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A jobs sign hangs above the entrance to the US Chamber of Commerce building in Washington, DC.
The Bureau of Labor Statistics (BLS) will release its February jobs report on Friday. The January report was better than expected, with the country adding 243,000 jobs and the unemployment rate falling to 8.3 percent. The big question for February is, "Will the improving trend continue?"
Chances are good. The ADP report — which hasn't been all that reliable a predictor of the BLS data of late — came out today and said that the economy had added 216,000 new jobs, barely beating the Bloomberg consensus, which expects a nearly identical 215,000.
Meanwhile, Business Insider engaged in a very elaborate piece of analysis and came up with — wait for it — 285,000! That would be, as BI notes, the best monthly jobs report in six years. I like that BI zeroes in on auto sales as a key predictor. February saw sales rise to a 15-million annual pace, more than two million better than 2011.
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I went on "The Patt Morrison Show" today, joining Heidi Shierholz of the Economic Policy Institute to discuss the good December 2011 jobs report from the Bureau of Labor Statistics. We spent some time talking about how to go about looking for a job, in industry where there's hiring happening — such as sales and technology.
Networking is essential. But you have a lot of networking options these days. You probably don't want to neglect any of them. Good old-fashioned "pressing the flesh," making sure you talk to friends and professional contacts, still makes sense. But taking advantage of social networking can also connect job-seekers with employers.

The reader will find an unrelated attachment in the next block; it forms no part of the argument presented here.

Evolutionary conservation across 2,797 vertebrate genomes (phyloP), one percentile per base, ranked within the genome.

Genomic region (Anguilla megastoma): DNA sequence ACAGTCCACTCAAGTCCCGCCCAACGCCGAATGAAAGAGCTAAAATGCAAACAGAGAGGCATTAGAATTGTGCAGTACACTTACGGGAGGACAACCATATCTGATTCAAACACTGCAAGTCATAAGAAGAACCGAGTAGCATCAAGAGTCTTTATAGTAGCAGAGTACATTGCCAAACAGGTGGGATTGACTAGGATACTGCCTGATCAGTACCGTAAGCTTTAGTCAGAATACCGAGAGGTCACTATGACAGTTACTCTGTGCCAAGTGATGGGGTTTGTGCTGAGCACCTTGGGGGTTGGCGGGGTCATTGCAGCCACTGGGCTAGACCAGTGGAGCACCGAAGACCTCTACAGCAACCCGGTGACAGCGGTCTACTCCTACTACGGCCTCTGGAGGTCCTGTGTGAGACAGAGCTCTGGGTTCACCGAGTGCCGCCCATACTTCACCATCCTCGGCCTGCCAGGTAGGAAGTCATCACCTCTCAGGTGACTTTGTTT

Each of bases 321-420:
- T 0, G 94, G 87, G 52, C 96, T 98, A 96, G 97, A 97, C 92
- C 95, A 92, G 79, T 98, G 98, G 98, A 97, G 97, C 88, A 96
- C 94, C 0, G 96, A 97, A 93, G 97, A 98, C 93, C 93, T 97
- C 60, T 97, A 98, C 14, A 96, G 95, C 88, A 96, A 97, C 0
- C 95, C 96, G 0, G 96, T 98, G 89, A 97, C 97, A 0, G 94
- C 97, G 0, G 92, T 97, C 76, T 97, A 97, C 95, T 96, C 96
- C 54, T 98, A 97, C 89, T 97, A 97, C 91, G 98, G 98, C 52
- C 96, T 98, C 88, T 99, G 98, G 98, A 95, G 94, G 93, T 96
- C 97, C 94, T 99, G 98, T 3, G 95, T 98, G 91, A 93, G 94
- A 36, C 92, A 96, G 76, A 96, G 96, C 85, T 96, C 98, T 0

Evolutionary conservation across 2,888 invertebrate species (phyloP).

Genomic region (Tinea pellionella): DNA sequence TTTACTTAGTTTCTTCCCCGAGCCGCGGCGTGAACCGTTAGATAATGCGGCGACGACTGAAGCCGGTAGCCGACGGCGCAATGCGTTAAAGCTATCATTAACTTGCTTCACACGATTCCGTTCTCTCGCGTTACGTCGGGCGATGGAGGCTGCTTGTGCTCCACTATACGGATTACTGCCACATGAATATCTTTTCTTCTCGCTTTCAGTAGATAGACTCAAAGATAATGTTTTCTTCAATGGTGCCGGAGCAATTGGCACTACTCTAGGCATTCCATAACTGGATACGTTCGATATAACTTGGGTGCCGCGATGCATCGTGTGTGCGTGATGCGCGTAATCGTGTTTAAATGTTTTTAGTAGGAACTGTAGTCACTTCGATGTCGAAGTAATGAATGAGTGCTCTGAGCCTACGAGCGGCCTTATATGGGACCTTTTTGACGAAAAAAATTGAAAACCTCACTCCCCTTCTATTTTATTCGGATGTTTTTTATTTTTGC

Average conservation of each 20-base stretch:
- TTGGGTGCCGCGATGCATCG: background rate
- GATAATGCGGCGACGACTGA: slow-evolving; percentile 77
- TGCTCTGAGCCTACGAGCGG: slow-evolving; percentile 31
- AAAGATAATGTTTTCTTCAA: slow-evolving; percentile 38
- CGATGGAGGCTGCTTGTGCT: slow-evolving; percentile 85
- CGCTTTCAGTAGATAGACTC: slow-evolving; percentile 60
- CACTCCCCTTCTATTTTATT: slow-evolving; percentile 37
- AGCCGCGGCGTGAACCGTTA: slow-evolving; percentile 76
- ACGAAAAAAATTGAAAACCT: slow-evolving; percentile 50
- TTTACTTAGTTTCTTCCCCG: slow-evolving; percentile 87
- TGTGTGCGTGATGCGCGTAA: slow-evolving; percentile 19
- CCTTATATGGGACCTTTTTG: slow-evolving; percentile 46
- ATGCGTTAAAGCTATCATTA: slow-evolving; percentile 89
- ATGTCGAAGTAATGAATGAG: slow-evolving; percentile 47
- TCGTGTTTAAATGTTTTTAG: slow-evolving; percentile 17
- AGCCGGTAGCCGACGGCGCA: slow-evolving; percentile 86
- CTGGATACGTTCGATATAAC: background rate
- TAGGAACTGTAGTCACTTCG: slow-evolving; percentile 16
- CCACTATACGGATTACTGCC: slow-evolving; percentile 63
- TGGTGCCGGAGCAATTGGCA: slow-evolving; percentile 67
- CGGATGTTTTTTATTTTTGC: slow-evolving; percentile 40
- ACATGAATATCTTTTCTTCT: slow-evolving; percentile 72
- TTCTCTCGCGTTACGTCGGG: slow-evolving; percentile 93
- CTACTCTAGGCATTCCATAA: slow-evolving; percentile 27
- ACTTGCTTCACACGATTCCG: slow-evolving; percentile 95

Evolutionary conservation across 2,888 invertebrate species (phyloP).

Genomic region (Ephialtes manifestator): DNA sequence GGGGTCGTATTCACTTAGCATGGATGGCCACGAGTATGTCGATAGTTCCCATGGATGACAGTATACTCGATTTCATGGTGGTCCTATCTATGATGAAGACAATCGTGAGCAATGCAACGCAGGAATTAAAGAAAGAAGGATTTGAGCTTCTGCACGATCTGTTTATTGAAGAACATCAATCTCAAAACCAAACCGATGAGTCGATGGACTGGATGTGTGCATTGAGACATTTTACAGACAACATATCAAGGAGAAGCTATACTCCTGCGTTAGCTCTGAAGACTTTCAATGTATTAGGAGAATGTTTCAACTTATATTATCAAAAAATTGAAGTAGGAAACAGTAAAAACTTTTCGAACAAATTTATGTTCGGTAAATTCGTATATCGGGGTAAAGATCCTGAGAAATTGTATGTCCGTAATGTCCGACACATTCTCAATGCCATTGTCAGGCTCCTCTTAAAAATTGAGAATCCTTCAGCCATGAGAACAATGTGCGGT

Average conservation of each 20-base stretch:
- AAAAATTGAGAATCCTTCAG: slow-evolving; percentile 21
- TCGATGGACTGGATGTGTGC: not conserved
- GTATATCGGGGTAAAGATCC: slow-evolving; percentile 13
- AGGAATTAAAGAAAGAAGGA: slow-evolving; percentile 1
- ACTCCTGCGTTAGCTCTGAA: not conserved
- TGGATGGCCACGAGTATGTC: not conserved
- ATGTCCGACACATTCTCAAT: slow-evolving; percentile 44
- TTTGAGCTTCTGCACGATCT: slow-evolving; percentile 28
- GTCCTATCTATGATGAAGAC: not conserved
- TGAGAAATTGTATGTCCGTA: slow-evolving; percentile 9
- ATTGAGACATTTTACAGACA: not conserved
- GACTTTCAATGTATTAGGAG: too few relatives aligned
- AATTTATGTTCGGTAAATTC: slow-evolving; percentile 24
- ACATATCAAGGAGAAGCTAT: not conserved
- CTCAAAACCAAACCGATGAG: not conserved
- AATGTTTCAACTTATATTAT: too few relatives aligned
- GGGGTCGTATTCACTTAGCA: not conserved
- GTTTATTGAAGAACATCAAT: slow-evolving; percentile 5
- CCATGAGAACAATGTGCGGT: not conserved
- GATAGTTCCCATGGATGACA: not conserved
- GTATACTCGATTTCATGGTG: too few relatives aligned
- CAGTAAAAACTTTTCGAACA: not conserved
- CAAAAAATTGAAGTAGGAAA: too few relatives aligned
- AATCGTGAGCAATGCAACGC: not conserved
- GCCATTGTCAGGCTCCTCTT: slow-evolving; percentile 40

LinkedIn — the business-oriented social network that staged an IPO in 2011 — has become an extremely useful in this respect. It's optimized to present candidates to HR folks who like to see references, resumes, and take a gander at the kinds of connections that prospective employees have developed.
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Unemployed father of two, Michael Lopez waits for work outside a temporary labor office in the Southern Californian town of El Centro, a town of 50,000 people where 30.4 percent of the work-age population are without employment, on October 28, 2010.
I can't call this anything other that pure intuition, but I think tomorrow's December 2011 jobs report from the Bureau of Labor Statistics is going to be very, very surprising. It's going to show many more jobs added and potentially knock another tenth of the percentage point off the national unemployment number, currently at 8.6 percent.
I could be completely wrong of course. We could end up with just north of 100,000 jobs adding in December, closer to the economic consensus and well below the 350,00-per-month figure we need to see the unemployment crisis begin to resolve.
I'm going on feeling, but the rest to the world can look to the ADP report, which provides a preview of the official BLS data. It hasn't been terribly reliable of late. And as the Wall Street Journal points out, its average December miss since 2006 has been...122,000 jobs.